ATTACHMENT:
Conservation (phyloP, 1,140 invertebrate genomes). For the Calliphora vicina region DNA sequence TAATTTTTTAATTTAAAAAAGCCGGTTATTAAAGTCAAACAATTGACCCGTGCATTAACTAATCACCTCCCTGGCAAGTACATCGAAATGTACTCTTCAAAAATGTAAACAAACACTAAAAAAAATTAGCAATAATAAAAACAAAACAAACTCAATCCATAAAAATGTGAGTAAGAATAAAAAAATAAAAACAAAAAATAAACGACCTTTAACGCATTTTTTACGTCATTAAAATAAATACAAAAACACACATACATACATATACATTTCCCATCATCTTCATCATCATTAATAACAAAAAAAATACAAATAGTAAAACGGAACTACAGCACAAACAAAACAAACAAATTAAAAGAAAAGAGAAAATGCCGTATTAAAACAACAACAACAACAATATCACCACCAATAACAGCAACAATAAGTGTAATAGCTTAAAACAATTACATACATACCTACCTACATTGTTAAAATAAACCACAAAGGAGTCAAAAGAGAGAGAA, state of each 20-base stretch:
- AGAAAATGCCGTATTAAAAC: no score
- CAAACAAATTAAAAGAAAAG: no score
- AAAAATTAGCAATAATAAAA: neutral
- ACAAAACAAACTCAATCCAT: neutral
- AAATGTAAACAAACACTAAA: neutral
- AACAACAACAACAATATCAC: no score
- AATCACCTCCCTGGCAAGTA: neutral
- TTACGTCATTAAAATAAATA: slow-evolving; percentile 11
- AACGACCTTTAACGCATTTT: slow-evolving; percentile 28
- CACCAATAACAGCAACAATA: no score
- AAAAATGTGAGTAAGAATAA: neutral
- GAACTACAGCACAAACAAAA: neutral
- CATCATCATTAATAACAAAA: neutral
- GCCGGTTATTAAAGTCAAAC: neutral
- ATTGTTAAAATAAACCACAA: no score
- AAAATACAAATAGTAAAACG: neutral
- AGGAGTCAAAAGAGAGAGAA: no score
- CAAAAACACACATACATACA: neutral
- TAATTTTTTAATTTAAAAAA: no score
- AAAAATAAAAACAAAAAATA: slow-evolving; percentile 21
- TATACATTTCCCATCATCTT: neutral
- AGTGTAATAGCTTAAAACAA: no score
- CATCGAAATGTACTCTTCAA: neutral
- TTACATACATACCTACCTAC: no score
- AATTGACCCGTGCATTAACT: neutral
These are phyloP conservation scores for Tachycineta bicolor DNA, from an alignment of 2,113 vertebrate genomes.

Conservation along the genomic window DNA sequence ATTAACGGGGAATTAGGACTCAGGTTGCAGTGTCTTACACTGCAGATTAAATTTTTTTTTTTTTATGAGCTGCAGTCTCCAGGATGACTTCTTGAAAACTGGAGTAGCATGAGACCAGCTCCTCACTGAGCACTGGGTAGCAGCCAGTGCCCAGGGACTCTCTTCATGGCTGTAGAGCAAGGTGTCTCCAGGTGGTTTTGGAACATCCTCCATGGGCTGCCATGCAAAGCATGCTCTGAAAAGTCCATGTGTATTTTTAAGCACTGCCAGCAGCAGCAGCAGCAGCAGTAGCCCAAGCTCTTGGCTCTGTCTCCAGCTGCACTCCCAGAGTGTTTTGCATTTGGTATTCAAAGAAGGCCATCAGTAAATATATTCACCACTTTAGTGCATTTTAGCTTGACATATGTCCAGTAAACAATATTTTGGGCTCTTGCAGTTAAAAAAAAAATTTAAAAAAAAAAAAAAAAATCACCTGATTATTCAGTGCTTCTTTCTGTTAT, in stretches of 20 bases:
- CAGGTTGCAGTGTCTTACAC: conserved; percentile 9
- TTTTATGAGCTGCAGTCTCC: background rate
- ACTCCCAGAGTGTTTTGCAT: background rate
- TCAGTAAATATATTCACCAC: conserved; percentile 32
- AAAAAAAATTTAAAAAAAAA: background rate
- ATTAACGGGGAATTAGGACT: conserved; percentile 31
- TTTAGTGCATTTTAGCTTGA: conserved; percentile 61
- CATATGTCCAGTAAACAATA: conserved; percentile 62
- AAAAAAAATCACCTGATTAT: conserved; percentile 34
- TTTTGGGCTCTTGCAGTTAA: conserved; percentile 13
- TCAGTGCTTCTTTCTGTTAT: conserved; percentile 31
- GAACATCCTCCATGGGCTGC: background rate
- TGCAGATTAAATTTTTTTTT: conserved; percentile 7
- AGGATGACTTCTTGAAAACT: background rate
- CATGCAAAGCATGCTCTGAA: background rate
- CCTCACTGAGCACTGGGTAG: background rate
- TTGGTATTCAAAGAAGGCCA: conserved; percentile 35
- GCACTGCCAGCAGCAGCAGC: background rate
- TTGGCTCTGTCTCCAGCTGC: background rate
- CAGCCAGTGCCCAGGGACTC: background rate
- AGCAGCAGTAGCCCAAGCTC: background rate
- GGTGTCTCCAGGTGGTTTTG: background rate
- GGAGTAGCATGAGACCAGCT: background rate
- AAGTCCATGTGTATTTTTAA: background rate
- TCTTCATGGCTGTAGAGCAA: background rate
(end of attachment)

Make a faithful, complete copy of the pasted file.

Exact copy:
Conservation (phyloP, 1,140 invertebrate genomes). For the Calliphora vicina region DNA sequence TAATTTTTTAATTTAAAAAAGCCGGTTATTAAAGTCAAACAATTGACCCGTGCATTAACTAATCACCTCCCTGGCAAGTACATCGAAATGTACTCTTCAAAAATGTAAACAAACACTAAAAAAAATTAGCAATAATAAAAACAAAACAAACTCAATCCATAAAAATGTGAGTAAGAATAAAAAAATAAAAACAAAAAATAAACGACCTTTAACGCATTTTTTACGTCATTAAAATAAATACAAAAACACACATACATACATATACATTTCCCATCATCTTCATCATCATTAATAACAAAAAAAATACAAATAGTAAAACGGAACTACAGCACAAACAAAACAAACAAATTAAAAGAAAAGAGAAAATGCCGTATTAAAACAACAACAACAACAATATCACCACCAATAACAGCAACAATAAGTGTAATAGCTTAAAACAATTACATACATACCTACCTACATTGTTAAAATAAACCACAAAGGAGTCAAAAGAGAGAGAA, state of each 20-base stretch:
- AGAAAATGCCGTATTAAAAC: no score
- CAAACAAATTAAAAGAAAAG: no score
- AAAAATTAGCAATAATAAAA: neutral
- ACAAAACAAACTCAATCCAT: neutral
- AAATGTAAACAAACACTAAA: neutral
- AACAACAACAACAATATCAC: no score
- AATCACCTCCCTGGCAAGTA: neutral
- TTACGTCATTAAAATAAATA: slow-evolving; percentile 11
- AACGACCTTTAACGCATTTT: slow-evolving; percentile 28
- CACCAATAACAGCAACAATA: no score
- AAAAATGTGAGTAAGAATAA: neutral
- GAACTACAGCACAAACAAAA: neutral
- CATCATCATTAATAACAAAA: neutral
- GCCGGTTATTAAAGTCAAAC: neutral
- ATTGTTAAAATAAACCACAA: no score
- AAAATACAAATAGTAAAACG: neutral
- AGGAGTCAAAAGAGAGAGAA: no score
- CAAAAACACACATACATACA: neutral
- TAATTTTTTAATTTAAAAAA: no score
- AAAAATAAAAACAAAAAATA: slow-evolving; percentile 21
- TATACATTTCCCATCATCTT: neutral
- AGTGTAATAGCTTAAAACAA: no score
- CATCGAAATGTACTCTTCAA: neutral
- TTACATACATACCTACCTAC: no score
- AATTGACCCGTGCATTAACT: neutral
These are phyloP conservation scores for Tachycineta bicolor DNA, from an alignment of 2,113 vertebrate genomes.

Conservation along the genomic window DNA sequence ATTAACGGGGAATTAGGACTCAGGTTGCAGTGTCTTACACTGCAGATTAAATTTTTTTTTTTTTATGAGCTGCAGTCTCCAGGATGACTTCTTGAAAACTGGAGTAGCATGAGACCAGCTCCTCACTGAGCACTGGGTAGCAGCCAGTGCCCAGGGACTCTCTTCATGGCTGTAGAGCAAGGTGTCTCCAGGTGGTTTTGGAACATCCTCCATGGGCTGCCATGCAAAGCATGCTCTGAAAAGTCCATGTGTATTTTTAAGCACTGCCAGCAGCAGCAGCAGCAGCAGTAGCCCAAGCTCTTGGCTCTGTCTCCAGCTGCACTCCCAGAGTGTTTTGCATTTGGTATTCAAAGAAGGCCATCAGTAAATATATTCACCACTTTAGTGCATTTTAGCTTGACATATGTCCAGTAAACAATATTTTGGGCTCTTGCAGTTAAAAAAAAAATTTAAAAAAAAAAAAAAAAATCACCTGATTATTCAGTGCTTCTTTCTGTTAT, in stretches of 20 bases:
- CAGGTTGCAGTGTCTTACAC: conserved; percentile 9
- TTTTATGAGCTGCAGTCTCC: background rate
- ACTCCCAGAGTGTTTTGCAT: background rate
- TCAGTAAATATATTCACCAC: conserved; percentile 32
- AAAAAAAATTTAAAAAAAAA: background rate
- ATTAACGGGGAATTAGGACT: conserved; percentile 31
- TTTAGTGCATTTTAGCTTGA: conserved; percentile 61
- CATATGTCCAGTAAACAATA: conserved; percentile 62
- AAAAAAAATCACCTGATTAT: conserved; percentile 34
- TTTTGGGCTCTTGCAGTTAA: conserved; percentile 13
- TCAGTGCTTCTTTCTGTTAT: conserved; percentile 31
- GAACATCCTCCATGGGCTGC: background rate
- TGCAGATTAAATTTTTTTTT: conserved; percentile 7
- AGGATGACTTCTTGAAAACT: background rate
- CATGCAAAGCATGCTCTGAA: background rate
- CCTCACTGAGCACTGGGTAG: background rate
- TTGGTATTCAAAGAAGGCCA: conserved; percentile 35
- GCACTGCCAGCAGCAGCAGC: background rate
- TTGGCTCTGTCTCCAGCTGC: background rate
- CAGCCAGTGCCCAGGGACTC: background rate
- AGCAGCAGTAGCCCAAGCTC: background rate
- GGTGTCTCCAGGTGGTTTTG: background rate
- GGAGTAGCATGAGACCAGCT: background rate
- AAGTCCATGTGTATTTTTAA: background rate
- TCTTCATGGCTGTAGAGCAA: background rate